Real 3d

Many computer-generated images claim to be in 3D, but despite the illusion of depth given by clever perspective (especially when the image is moving) they are still flat. They are not truly three- dimensional.

Real 3D images are much more exciting to look at! This is because they have an extra dimension, depth. The scene is no longer flat but extends away into the distance, as in real life. People viewing a true 3D image often say: “It’s just like being there!” If you have ever seen a 3D film at an IMAX cinema you will probably have said the same thing!

Stereoscopic (stereo for short) images are not confined to moving subjects, of course. Most are in the form of photographic prints or slides. These are just as rewarding to view.

How does 3D photography work?

It works by imitating what we see with our eyes. When we look at a scene, the left and right eyes see slightly different images, because they are separated laterally by about 65mm. The brain combines these two images and creates a 3D representation of the original scene in the mind.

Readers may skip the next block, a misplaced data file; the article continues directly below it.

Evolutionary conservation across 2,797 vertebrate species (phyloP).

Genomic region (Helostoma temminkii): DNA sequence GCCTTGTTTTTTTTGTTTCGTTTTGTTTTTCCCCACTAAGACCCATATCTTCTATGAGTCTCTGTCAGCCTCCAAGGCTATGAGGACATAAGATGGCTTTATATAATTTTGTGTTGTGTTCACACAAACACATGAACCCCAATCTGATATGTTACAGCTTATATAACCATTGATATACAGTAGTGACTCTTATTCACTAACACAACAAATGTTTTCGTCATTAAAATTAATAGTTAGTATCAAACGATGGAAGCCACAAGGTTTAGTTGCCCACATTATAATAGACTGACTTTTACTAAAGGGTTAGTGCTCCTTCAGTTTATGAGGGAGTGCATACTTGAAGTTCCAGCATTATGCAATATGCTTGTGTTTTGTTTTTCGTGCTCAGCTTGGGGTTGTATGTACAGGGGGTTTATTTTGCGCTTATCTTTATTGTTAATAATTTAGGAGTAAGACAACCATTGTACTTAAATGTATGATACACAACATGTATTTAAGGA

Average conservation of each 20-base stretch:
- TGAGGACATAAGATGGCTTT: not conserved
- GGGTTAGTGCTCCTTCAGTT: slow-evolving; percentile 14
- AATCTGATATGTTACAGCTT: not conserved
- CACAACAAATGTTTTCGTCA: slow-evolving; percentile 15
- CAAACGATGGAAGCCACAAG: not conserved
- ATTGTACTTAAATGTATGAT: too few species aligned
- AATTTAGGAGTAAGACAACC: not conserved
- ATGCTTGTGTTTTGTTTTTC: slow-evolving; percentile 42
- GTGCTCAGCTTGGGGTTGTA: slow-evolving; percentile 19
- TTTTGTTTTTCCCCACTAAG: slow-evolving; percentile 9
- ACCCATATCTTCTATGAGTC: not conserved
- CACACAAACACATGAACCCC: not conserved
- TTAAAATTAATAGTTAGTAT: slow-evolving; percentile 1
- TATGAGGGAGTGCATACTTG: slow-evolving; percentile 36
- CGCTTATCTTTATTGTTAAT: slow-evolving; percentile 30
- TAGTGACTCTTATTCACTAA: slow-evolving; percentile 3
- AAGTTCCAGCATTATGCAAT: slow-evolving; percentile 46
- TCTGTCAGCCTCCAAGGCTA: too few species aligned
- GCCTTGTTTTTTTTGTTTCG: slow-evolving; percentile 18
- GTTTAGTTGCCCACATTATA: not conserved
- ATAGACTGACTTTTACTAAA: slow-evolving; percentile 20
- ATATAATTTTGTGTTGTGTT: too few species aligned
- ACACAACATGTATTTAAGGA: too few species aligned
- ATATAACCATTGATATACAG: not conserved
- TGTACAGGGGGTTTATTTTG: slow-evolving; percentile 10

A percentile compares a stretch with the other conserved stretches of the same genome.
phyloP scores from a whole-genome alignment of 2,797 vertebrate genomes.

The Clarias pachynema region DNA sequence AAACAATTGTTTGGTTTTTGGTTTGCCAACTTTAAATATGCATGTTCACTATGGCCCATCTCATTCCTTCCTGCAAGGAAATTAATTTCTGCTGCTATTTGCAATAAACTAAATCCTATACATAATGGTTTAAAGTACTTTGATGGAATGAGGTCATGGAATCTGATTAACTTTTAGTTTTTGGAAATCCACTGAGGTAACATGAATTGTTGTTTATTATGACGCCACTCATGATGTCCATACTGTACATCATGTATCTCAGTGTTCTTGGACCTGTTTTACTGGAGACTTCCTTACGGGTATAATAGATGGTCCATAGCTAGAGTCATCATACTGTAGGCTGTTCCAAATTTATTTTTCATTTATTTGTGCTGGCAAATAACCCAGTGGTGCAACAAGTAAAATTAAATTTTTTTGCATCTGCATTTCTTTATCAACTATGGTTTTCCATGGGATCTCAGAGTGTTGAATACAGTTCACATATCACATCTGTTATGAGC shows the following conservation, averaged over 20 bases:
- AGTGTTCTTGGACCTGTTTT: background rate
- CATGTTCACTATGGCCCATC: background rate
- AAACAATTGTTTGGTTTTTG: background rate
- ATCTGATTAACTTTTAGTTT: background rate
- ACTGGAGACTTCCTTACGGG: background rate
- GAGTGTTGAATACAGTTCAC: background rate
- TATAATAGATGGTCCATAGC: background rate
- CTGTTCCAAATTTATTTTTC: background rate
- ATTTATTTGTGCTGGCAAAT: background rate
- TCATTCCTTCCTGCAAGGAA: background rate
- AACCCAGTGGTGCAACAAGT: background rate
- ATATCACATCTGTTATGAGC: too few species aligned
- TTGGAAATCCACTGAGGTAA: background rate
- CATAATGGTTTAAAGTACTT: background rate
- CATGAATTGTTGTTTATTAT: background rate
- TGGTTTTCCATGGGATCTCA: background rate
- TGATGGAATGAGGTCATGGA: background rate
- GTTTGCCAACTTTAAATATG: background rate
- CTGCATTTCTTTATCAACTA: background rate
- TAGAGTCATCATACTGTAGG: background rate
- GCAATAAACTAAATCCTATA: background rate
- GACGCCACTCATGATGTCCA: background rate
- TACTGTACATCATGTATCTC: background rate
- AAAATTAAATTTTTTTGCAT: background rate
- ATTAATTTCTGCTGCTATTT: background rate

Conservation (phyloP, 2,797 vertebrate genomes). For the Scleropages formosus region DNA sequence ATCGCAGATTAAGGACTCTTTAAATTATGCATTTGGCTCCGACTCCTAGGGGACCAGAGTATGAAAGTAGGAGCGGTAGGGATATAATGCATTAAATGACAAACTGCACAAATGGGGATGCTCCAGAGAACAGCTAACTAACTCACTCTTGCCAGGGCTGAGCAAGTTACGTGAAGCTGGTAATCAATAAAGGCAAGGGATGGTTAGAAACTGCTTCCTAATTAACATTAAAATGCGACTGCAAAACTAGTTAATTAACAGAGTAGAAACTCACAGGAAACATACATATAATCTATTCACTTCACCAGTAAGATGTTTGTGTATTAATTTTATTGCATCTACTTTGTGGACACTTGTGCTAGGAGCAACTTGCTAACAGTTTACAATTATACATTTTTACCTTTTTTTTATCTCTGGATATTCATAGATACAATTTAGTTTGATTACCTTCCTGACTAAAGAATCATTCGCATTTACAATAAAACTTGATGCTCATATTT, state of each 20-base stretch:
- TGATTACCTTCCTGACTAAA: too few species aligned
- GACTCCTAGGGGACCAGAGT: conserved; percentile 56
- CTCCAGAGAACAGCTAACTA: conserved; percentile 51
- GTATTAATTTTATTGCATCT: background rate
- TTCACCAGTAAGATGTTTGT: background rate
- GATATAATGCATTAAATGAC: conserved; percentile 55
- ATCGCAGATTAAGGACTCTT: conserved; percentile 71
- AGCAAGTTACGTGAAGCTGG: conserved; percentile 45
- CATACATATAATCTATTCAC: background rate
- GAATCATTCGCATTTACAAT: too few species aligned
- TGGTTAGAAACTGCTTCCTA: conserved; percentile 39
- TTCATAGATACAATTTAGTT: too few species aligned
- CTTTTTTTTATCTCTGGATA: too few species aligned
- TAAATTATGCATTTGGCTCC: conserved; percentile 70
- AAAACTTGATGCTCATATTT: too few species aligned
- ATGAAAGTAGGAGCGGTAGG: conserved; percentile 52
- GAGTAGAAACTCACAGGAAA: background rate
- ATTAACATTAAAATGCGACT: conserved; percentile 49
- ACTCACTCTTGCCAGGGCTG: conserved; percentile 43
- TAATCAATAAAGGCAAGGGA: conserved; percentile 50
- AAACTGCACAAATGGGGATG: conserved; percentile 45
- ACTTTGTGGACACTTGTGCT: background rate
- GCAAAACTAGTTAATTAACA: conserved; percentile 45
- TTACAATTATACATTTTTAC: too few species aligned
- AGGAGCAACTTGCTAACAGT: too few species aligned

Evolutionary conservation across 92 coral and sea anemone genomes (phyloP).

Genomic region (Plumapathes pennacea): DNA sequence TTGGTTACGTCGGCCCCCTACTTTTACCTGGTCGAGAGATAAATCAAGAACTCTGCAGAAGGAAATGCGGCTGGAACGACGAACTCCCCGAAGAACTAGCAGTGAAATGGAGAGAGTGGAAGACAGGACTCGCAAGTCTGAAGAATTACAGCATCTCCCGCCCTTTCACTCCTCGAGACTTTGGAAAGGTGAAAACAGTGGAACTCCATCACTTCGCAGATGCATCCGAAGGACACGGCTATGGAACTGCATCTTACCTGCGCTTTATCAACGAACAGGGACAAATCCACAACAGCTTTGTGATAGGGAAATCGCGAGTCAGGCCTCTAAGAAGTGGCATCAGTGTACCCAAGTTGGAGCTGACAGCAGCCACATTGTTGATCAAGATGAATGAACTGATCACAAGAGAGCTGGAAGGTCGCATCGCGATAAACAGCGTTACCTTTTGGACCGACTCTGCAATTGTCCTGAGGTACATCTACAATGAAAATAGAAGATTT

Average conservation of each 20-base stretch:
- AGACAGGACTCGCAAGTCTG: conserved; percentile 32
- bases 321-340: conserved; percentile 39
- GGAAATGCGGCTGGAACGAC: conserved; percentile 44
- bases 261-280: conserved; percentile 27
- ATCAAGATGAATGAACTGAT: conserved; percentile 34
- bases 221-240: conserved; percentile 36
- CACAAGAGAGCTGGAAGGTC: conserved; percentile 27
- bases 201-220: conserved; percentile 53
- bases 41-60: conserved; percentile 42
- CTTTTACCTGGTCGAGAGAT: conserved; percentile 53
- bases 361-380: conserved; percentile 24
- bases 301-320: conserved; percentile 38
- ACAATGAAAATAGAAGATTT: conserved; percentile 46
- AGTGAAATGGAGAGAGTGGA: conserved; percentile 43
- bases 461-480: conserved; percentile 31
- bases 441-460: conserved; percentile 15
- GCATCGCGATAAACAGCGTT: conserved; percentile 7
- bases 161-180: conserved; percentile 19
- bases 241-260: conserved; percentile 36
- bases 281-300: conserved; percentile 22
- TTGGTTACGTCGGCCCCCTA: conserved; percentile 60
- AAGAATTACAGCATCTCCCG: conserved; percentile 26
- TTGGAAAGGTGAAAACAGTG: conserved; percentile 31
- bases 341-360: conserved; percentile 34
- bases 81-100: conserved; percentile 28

Anyone can make a stereo picture with an ordinary camera. You simply take two pictures from two viewpoints, ideally about 65mm apart horizontally. The camera must be moved sideways, parallel to itself, and not twisted in any way. Also, nothing in the scene must move between the two exposures or there will be a discrepancy in part of the final 3D image.

If you mount the two images side-by-side and view them in such a way that the left eye sees only the left image and the right eye only the right image then the brain does the rest and you will observe a 3D reconstruction of the original subject.

Here is an example of a stereo image pair.

Some people can free-view such images (the same technique used for viewing the popular Magic Eye pictures) but it takes practice. You might find it easier to see the 3D effect by placing a strip of card (12 inches or more in length) vertically between the left and right images and viewing from above with one eye on each side of the card, as illustrated below.